A little more than 100 years has passed since darkness enveloped the dying man in the hospital. A full-fledged technology of cell repair is now available. Ultra-sophisticated microscopic repair devices routinely patrol human tissue, repairing injury and destroying disease organisms. Indefinite youth and good health are the birthright of everyone.

The patient from the 1980’s is removed from the icy vault that has held him for over a century. Slowly his temperature is raised to -130øC, and his head is separated from the rest of his aged, diseased body with a high speed surgical saw and transferred the fluid-filled receiving chamber of the revival unit. The fluid in the receiving chamber is tetrafluoromethane; a compound which is liquid even at -130øC. The revival unit appears a combination of living creature and inorganic machine. An Artificial Intelligence, its “brain” contains the sum of all human medical knowledge, which it keeps updated with its link to the worldwide medical information net.

Connections are established between the patient’s neck and the revival unit. Repairs begin. Countless millions of microscopic devices designed to operate at low temperatures begin to clear out ice from the patient’s blood vessels. As they proceed, they assemble behind them fine fibers of electrically conductive polyacetylene which supply power to the ice removal devices. Later these fibers will serve as communications links as well.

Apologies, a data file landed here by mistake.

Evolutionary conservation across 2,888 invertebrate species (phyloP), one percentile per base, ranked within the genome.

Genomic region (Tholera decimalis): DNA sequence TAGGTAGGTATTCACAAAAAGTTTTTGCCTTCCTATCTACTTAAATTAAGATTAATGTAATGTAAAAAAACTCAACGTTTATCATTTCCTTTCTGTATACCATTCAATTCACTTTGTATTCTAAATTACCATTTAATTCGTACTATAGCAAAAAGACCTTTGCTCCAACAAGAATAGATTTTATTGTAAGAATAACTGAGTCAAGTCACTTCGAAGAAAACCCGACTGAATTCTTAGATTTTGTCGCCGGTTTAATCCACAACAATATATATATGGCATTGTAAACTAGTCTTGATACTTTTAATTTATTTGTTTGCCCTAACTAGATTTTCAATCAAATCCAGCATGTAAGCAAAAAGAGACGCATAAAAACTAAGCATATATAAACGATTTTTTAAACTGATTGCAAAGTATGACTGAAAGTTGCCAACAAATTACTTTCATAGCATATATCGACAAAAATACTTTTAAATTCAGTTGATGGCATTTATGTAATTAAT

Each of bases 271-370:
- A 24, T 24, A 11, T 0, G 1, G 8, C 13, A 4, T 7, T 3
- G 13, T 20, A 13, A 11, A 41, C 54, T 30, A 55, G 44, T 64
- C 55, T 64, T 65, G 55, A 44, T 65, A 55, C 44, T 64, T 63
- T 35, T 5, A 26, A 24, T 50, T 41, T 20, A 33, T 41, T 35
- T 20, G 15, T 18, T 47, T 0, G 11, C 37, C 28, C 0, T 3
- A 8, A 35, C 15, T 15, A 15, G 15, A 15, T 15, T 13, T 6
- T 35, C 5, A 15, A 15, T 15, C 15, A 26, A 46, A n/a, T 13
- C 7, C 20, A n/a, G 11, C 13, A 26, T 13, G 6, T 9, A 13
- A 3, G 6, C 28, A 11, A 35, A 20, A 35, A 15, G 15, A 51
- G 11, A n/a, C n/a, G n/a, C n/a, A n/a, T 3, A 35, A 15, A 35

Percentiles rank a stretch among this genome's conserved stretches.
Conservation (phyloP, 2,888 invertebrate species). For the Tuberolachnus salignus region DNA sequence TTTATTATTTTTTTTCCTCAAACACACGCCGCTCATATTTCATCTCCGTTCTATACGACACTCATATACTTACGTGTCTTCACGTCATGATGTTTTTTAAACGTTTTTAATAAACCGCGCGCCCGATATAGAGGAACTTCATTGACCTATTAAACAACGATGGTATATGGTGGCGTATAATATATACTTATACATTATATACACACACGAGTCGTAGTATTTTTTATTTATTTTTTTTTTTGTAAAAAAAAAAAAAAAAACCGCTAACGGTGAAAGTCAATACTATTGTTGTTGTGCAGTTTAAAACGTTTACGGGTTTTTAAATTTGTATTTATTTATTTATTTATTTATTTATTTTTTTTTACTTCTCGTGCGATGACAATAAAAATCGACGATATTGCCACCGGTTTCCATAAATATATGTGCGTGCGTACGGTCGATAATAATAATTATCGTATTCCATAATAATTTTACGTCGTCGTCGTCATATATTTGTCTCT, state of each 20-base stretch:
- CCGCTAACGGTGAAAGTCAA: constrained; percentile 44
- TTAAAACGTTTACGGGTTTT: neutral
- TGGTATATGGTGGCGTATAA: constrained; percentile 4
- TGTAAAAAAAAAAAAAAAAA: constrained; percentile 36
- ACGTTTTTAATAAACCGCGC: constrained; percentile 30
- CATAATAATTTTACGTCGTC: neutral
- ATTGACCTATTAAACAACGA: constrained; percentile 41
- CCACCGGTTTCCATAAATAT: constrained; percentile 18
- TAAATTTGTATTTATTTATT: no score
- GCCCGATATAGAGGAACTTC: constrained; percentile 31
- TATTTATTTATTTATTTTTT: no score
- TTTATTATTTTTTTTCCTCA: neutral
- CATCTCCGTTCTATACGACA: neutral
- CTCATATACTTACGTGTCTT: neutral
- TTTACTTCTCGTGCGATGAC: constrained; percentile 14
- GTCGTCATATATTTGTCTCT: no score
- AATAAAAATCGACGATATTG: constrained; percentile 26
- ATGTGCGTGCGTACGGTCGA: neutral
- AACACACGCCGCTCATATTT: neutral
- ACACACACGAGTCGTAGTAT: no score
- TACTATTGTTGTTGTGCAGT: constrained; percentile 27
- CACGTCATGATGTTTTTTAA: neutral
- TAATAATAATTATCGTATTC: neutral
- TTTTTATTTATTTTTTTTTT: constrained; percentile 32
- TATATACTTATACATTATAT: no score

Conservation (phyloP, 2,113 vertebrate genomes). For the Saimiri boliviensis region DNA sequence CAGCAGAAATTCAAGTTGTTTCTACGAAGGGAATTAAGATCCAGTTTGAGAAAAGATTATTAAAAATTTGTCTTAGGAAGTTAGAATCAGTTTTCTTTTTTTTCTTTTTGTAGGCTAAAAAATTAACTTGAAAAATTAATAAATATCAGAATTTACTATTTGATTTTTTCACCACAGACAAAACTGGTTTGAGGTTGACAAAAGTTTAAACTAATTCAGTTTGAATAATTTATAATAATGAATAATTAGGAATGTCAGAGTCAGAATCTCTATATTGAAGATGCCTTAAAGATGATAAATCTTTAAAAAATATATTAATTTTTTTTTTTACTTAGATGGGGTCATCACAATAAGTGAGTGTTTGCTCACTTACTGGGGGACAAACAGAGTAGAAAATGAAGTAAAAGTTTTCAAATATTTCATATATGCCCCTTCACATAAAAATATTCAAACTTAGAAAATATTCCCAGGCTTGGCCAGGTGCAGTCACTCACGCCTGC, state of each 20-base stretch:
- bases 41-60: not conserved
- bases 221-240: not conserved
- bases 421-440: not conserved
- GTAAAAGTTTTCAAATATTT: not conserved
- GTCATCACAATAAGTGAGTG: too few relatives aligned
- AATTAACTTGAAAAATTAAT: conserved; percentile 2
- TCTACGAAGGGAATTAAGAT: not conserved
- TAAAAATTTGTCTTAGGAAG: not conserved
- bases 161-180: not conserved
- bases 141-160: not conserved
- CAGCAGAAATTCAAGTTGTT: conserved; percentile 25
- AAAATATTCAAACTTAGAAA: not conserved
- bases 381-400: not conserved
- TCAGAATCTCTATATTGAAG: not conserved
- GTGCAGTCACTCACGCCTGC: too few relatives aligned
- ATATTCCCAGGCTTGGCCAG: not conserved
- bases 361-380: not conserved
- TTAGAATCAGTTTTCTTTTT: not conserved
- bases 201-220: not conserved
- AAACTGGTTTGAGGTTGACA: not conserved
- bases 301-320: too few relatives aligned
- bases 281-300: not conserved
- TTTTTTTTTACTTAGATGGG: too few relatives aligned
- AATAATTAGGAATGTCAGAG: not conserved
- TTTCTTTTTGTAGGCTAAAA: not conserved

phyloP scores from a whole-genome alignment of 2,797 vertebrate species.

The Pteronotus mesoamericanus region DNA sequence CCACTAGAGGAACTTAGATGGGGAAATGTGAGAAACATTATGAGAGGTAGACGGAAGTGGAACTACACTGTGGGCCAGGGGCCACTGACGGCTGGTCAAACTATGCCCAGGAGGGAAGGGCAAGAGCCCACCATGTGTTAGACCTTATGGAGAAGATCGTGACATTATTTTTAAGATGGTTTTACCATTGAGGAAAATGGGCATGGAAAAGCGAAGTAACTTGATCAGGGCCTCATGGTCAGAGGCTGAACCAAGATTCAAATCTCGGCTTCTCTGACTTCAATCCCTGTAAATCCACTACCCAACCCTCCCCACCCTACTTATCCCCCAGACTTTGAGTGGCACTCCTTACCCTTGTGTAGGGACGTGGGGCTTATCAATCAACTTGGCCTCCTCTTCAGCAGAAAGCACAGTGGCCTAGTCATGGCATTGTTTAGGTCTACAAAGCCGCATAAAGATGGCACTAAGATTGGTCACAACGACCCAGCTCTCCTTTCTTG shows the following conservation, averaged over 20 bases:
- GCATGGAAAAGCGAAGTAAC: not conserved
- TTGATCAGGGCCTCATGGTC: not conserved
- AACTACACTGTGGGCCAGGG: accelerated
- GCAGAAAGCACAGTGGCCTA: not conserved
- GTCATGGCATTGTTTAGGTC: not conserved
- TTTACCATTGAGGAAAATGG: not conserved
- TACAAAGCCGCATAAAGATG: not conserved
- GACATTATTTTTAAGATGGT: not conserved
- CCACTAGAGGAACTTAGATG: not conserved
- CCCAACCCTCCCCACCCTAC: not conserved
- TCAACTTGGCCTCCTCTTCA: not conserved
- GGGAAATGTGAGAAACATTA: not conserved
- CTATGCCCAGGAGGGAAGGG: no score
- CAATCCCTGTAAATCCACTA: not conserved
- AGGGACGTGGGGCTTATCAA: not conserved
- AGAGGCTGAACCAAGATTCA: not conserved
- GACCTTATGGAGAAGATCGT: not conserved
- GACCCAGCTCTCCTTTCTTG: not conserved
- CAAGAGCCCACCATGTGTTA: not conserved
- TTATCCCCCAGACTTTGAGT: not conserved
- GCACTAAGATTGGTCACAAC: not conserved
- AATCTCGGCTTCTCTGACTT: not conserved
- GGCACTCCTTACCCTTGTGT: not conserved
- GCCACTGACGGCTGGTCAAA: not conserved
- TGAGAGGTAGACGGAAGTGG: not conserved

Once the circulatory system of the patient is free of ice, billions of nanocomputers (cell-sized computers) are moved into strategic positions along the network of conducting fibers. These interconnected computers will coordinate both short-range and long-range repair activities (such as repair of gross fractures). All these processes are carried out sufficiently slowly so that the patient’s temperature does not rise significantly above -130øC: the tissues beyond his blood vessels remain virtually unchanged from the time of his suspension.

New, more sophisticated devices, are introduced. Capillary walls are partially disassembled, and the devices begin to enter the inter-cellular spaces of the brain. These devices also remove ice, but much more carefully than the earlier ones. As ice crystals are disassembled at the molecular level, information concerning their position and orientation is transmitted back to supervising nanocomputers waiting in nearby blood vessels. When biological structures such as cell membranes or dendrite debris are encountered, they are carefully examined and tagged with special identifying molecules, and anchored to nearby cells if necessary. Their original position is also relayed back to the supervising computers and to the revival unit.

A week has now passed. Virtually all the ice has been removed from the patient’s brain, and cryogenic fluid now freely circulates throughout the extracellular environment. The patient’s temperature is now raised until the contents of his cells become a thick liquid (at about -100øC). Devices for the first time begin to enter cell interiors. Their purpose is to lock up metabolic machinery to prevent premature, uncoupled activity. Enzymes are physically bonded to cell structures, and their active sites are blocked by specially fabricated molecules until repairs are completed.